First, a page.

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Finally measured this tonight after a watching session.

With 315 hours on my bulb, all iris groups calibrated with autocal and Spyder5 / i1 Pro 2.

Measured with this meter up against the center of the screen:

https://aemc.com/products/environmental-testers/lightmeter-CA813

Code:
iris    fc      lumens
0	28.4	1549
-1	28.3	1543
-2	28	1527
-3	27	1473
-4	26.8	1462
-5	26.3	1434
-6	26	1418
-7	25.4	1385
-8	25.1	1369
-9	24.1	1314
-10	23.8	1298
-11	22.8	1244
-12	22.9	1249
-13	21.8	1189
-14	19.8	1080
-15	17.5	954
I would say that these are also about 5% low from a new bulb as I used to get ~29.8fc out of the box on iris 0 which is 5% more than now at 315 hours. 5% more would put the -15 iris right at 1001 lumens by my measurement when my bulb was new.
Which device is this? NX5? NX9? To me, those numbers are a bit disappointing. The iris just isn't very effective. Previous generations you could get -15 down to like half that.
 

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Which device is this? NX5? NX9? To me, those numbers are a bit disappointing. The iris just isn't very effective. Previous generations you could get -15 down to like half that.
My NX5

This is high bulb though. It would be decently lower in low bulb.

I don't know why I would want or need lower. I can easily calibrate my SDR to 16fL with this iris in low bulb.

The NX7 and NX9 will go lower as they are using 2 iris, but again If I am calibrating to 16fL why would I need lower than that.
 

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Finally measured this tonight after a watching session.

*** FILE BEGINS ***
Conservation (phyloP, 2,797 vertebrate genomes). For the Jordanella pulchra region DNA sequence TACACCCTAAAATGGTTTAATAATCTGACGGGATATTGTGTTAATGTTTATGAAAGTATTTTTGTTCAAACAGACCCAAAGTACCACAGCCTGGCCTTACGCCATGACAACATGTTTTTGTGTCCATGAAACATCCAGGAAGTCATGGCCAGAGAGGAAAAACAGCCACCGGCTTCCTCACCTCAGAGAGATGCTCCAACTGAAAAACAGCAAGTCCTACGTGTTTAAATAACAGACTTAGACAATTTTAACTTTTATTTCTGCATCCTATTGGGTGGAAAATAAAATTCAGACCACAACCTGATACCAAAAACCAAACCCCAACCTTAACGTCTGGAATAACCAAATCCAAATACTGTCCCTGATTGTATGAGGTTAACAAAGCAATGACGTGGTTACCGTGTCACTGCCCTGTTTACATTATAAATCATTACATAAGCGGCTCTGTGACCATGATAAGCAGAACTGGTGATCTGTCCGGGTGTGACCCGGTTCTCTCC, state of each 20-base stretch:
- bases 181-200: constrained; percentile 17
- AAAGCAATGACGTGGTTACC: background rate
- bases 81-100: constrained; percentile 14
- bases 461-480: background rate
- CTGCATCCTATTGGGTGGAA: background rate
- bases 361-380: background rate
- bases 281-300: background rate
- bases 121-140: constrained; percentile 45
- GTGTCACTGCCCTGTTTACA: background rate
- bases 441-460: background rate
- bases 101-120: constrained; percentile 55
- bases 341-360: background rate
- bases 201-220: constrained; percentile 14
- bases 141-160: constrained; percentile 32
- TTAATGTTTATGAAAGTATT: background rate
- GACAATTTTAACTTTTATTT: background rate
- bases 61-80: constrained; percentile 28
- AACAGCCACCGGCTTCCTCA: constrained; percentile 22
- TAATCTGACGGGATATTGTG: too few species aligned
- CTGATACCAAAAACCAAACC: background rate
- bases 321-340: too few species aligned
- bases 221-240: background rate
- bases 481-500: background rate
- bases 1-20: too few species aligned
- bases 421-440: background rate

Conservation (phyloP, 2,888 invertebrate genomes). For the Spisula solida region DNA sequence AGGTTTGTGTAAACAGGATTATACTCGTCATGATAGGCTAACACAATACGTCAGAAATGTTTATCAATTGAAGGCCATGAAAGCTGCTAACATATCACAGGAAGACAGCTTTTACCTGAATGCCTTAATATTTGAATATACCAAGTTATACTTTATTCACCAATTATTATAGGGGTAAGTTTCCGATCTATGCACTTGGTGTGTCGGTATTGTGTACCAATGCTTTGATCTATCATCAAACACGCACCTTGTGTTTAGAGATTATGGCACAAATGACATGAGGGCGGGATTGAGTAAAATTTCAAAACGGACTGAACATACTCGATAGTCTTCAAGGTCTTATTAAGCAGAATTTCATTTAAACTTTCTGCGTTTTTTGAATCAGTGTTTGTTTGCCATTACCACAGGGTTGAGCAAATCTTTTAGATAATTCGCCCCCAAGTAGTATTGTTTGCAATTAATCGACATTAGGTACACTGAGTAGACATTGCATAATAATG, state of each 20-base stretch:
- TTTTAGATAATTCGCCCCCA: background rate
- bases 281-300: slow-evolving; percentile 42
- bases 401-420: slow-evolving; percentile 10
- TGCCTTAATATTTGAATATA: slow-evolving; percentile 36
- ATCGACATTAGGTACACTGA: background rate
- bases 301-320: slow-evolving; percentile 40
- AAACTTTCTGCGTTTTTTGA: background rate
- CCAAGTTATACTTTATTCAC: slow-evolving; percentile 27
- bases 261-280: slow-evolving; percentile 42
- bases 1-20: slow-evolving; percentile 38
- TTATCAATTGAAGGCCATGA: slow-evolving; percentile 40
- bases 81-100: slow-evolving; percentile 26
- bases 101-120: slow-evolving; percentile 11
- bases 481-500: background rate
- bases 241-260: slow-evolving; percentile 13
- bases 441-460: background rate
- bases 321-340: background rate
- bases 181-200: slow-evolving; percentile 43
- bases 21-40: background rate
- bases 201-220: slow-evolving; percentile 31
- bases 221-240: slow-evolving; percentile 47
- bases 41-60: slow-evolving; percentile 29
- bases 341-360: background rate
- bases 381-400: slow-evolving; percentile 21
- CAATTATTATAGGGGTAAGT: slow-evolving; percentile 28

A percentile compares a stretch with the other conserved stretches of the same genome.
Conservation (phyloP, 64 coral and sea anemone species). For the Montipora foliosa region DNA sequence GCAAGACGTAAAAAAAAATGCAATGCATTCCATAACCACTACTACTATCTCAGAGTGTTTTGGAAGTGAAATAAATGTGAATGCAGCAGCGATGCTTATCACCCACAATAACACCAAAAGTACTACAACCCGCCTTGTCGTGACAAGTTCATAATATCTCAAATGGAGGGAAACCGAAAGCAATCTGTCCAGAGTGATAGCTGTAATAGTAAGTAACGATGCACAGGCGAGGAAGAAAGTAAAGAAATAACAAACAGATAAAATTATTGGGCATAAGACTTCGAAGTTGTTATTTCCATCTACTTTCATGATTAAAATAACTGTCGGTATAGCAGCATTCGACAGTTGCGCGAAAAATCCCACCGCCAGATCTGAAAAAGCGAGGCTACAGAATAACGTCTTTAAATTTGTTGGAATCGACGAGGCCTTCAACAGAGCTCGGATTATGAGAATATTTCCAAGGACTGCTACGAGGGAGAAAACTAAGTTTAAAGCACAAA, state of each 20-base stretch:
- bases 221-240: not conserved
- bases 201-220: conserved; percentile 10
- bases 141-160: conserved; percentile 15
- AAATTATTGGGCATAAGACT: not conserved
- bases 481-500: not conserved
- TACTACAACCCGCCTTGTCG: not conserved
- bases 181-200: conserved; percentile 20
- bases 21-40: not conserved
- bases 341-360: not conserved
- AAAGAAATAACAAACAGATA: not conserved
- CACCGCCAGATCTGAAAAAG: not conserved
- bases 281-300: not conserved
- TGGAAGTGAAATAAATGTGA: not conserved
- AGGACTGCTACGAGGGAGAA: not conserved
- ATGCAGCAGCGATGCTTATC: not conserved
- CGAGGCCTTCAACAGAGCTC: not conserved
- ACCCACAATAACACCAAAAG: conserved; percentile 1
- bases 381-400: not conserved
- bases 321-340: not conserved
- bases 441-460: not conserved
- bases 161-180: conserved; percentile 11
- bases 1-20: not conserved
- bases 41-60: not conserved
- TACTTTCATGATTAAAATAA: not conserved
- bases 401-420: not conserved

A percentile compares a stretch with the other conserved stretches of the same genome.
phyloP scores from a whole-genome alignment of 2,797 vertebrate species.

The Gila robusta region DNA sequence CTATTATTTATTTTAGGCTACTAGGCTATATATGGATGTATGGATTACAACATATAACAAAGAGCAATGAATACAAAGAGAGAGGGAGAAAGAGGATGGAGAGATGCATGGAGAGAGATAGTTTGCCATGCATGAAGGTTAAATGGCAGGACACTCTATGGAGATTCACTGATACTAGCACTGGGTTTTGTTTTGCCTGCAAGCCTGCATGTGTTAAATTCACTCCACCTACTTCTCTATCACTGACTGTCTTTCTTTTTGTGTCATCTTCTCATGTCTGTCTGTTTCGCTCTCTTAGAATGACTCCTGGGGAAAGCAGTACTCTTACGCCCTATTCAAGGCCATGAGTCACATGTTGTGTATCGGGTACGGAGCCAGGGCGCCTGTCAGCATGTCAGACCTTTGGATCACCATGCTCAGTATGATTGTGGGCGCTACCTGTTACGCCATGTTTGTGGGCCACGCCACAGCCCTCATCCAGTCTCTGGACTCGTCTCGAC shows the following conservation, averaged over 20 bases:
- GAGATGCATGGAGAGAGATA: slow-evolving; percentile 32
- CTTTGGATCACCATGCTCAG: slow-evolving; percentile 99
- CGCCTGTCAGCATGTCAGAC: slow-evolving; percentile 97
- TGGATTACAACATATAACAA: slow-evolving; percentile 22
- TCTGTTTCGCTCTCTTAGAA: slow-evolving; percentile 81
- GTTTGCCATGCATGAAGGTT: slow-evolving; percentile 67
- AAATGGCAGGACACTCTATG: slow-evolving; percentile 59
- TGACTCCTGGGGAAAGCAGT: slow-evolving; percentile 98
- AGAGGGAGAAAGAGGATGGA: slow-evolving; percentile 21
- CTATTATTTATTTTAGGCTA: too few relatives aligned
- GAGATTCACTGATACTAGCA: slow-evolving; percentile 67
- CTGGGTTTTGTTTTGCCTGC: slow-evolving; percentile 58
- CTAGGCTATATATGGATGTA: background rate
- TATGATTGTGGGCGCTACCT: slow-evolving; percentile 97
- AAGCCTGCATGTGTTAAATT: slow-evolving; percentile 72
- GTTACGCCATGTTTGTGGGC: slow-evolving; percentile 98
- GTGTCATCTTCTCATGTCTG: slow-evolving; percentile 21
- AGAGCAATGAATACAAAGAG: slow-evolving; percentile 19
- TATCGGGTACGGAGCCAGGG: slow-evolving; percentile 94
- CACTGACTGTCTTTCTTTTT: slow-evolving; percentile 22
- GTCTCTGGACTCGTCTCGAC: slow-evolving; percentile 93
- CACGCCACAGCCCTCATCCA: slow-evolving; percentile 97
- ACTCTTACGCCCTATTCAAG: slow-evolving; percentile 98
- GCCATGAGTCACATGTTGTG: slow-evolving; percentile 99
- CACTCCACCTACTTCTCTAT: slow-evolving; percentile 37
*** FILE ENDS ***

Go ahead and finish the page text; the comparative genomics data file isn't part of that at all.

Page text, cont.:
With 315 hours on my bulb, all iris groups calibrated with autocal and Spyder5 / i1 Pro 2.

Measured with this meter up against the center of the screen:

https://aemc.com/products/environmental-testers/lightmeter-CA813

Code:
iris    fc      lumens
0	28.4	1549
-1	28.3	1543
-2	28	1527
-3	27	1473
-4	26.8	1462
-5	26.3	1434
-6	26	1418
-7	25.4	1385
-8	25.1	1369
-9	24.1	1314
-10	23.8	1298
-11	22.8	1244
-12	22.9	1249
-13	21.8	1189
-14	19.8	1080
-15	17.5	954
I would say that these are also about 5% low from a new bulb as I used to get ~29.8fc out of the box on iris 0 which is 5% more than now at 315 hours. 5% more would put the -15 iris right at 1001 lumens by my measurement when my bulb was new.
The 650 to 700 lumen number is for -15, low lamp and at short throw. We were talking minimum number you can get the projector down to. Short throw, because you still want max available lumens for HDR, so that you can close down the iris gaining contrast and have longer lamp life.